Looking Forward…

From 2019 at the Prior Attire Ball…we hope that borders open this year so we can enjoy dress up time with friends again!

 



Looking Forward…

Some nice memories of the last time we were in Bath. We look forward to returning in 2022.  🙂


I actually finished and wore the blush silk gown, probably the last new thing for me for a while because of my wonderful client work…so no more hand sewing in hotel rooms! Taking a sewing break for two days, back to LA (and Angus!) on Monday. We truly want to live here (we’ve looked) and made so many friends. We know we act like over-enthusiastic goofy Americans, but our hearts are genuine, so we just laugh. One more day of Victorian fun, then it’s off to Heathrow…another day of sleep would be nice, too.



Conserving A Worth Evening Gown

Worth gowns are always a delight to look at but unfortunately, the years have not always been kind to these garments. Here’s a video of efforts to restore and preserve on specific 1897 evening dress that’s in the Olive Matthews Collection at the Chertsey Museum.

And here’s one view of the restored dress:

Worth, Evening Dress, 1897; The Olive Matthews Collection, Chertsey Museum (M.2017.013a–c)(Image 1897 © The Olive Matthews Collection, Chertsey Museum, Photographed by John Chase Photography)



And Something From Maison Worth

Maison Worth has always been a source of inspiration for us and we’re always on the lookout for new (at least to us) designs. Recently, we came across this circa 1902 ball gown/evening dress (the boundary between dress types often seems to be a bit fluid). Unfortunately, not a lot of information is available on it (the Europeana website is a dysfunctional mess) so we’ll have to rely on the pictures themselves. We first start with back and front views:

Worth, Ball Gown, c. 1902; Galleria del Costume di Palazzo Pitti via Europeana Fashion

A floral theme is definitely the focus of this dress style with the an ivory/cream silk satin embroidered with a gold floral pattern. The bottom third of the dress is covered in what appears to be a lace overlay decorated with gold-colored metallic spangles (no doubt these are probably stamped from steel). The bottom lace overlay is blended into the overall design motif and gives the appearance of the flowers and vines emerging from a forest ground cover. In terms of silhouette, this dress follows the graceful lines characteristic of Maison Worth during the late 1890s/early 1900s and the train is graceful but not overpowering. Below is a close-up of the skirt:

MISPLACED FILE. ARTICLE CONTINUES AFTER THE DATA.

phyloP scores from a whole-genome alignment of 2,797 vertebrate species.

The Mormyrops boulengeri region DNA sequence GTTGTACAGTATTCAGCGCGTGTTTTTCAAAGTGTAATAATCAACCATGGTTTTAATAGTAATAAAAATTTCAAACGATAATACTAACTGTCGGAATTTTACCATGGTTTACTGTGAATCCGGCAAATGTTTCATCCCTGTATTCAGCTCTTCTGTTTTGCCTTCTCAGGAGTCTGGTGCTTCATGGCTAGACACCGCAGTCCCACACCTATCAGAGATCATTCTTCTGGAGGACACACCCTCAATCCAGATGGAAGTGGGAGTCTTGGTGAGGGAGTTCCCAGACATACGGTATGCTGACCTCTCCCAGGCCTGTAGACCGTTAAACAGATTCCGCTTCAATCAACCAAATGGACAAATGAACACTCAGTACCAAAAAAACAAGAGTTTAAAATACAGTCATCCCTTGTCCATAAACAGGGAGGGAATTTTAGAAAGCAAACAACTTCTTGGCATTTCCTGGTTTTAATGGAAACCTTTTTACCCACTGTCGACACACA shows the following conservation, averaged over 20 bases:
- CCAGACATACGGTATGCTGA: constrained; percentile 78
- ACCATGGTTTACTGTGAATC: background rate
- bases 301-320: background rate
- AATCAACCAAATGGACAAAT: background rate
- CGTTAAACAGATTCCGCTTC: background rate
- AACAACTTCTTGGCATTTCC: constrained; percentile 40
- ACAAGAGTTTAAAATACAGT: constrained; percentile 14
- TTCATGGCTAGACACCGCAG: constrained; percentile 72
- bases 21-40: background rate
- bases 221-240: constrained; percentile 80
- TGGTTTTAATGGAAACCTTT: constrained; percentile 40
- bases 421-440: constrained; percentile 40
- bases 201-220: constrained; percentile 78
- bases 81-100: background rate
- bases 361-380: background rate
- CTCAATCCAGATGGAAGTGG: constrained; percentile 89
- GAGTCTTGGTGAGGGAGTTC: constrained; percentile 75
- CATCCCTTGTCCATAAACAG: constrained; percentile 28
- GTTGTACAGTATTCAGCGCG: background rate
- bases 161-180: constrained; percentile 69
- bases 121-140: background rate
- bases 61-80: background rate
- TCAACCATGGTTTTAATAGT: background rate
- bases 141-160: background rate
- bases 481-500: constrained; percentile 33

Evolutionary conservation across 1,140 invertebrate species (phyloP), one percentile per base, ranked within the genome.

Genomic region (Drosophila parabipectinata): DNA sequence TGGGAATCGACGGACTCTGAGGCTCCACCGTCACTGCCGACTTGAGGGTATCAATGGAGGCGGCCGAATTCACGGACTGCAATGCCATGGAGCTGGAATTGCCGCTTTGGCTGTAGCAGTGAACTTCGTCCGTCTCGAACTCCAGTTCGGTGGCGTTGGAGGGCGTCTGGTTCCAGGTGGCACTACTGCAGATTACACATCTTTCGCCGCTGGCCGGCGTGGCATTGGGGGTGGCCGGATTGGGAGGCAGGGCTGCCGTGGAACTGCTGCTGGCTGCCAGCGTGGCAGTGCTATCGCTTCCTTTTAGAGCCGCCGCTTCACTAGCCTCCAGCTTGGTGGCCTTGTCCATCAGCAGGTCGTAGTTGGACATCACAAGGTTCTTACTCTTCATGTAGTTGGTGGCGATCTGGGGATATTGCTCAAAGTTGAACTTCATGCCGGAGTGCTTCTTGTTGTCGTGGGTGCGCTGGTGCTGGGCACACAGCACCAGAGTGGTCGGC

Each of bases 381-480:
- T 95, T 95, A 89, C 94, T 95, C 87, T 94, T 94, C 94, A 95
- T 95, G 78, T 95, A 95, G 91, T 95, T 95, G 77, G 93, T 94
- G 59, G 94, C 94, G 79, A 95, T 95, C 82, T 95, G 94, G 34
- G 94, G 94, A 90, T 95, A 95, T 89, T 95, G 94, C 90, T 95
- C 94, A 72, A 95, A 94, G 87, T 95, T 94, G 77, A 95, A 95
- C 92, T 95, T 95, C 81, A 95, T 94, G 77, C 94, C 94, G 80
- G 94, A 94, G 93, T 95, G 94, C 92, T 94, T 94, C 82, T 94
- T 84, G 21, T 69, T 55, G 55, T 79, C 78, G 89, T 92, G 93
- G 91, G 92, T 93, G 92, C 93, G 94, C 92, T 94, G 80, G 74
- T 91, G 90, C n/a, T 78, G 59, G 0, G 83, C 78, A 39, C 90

Below is a close-up of the lace overlay:

The bodice is an extension of the overall decorative effect, combining the floral and ground cover motifs. The shoulders are given some emphasis with blush-colored tulle and gold-colored lace on the sleeves creates a sleeve effect. Finally, we see sink silk satin running along the neckline and shouldered which combined with the pink sash, create a harmonious three-color combination of pink, gold, and ivory. Below is a close-up of the bodice:

This dress is another nice example of Maison Worth’s designs and follows a similar vein as some of their other works:

Worth, Evening Dress, c. 1902; Fashion Museum Bath

Worth, Evening Gown, c. 1895; Museum of Fine Arts, Boston (2003.288.1-2)

Stay tuned for more!



And Trending From Maison Worth, January 1894

La Maison Worth and the fashion press did not seemingly appear to have a close relationship yet, it seemed that there was a steady number of Worth designs that were featured in Harper’s Bazar during the 1890s, no doubt pushed along by Charles Worth’s two sons, Jean and Gaston. Below is one evening dress design that was featured on the cover of the January 20, 1894 issue of Harper’s Bazar:

Below is a description of the dress:

This superb gown of rose-colored moiré and dark garnet velvet is one of the most beautiful of the season for stately women lo wear at dinners, balls, and the opera. The front of the corsage [bodice] is of pale rose moiré, sloping to a broad point from a large bow on the bust, and is lightly embroidered with black and white beads. The sides and the back of the corsage are of garnet velvet, forming a short basque, cut in square tabs edged with bead embroidery.

Over short puffed sleeves are short winglike frills of velvet, surmounted by white lace. A tucker of white mousseline and lace fills out the top of the square neck. The front of the skirt is trimmed with three flounces at the foot, and is embroidered twice down each side. The train of velvet, falls in full folds, and is edged on each side with paniers of moiré turned back on the hips and tapering to the foot, the further edge finished with embroidery.

From the above description, this dress is constructed of rose-colored silk moire for the skirt and bodice front and garnet-colored silk velvet for the bodice and train. For the silhouette, it’s firmly in the mid-1890s style-wise. Below are swatches that give an idea of the basic colors:

Finally, we note that the sleeves are trimmed in white lace and that the neckline is filled with white mousseline, a silk muslin fabric. This style dress is a fairly conventional one for the time but it definitely embodied an elegant look that was suitable for any number of formal occasions. It would be interesting to know if this dress ever got beyond the concept stage and if so, we wonder what it would have looked like. Unfortunately, we’ll probably never know.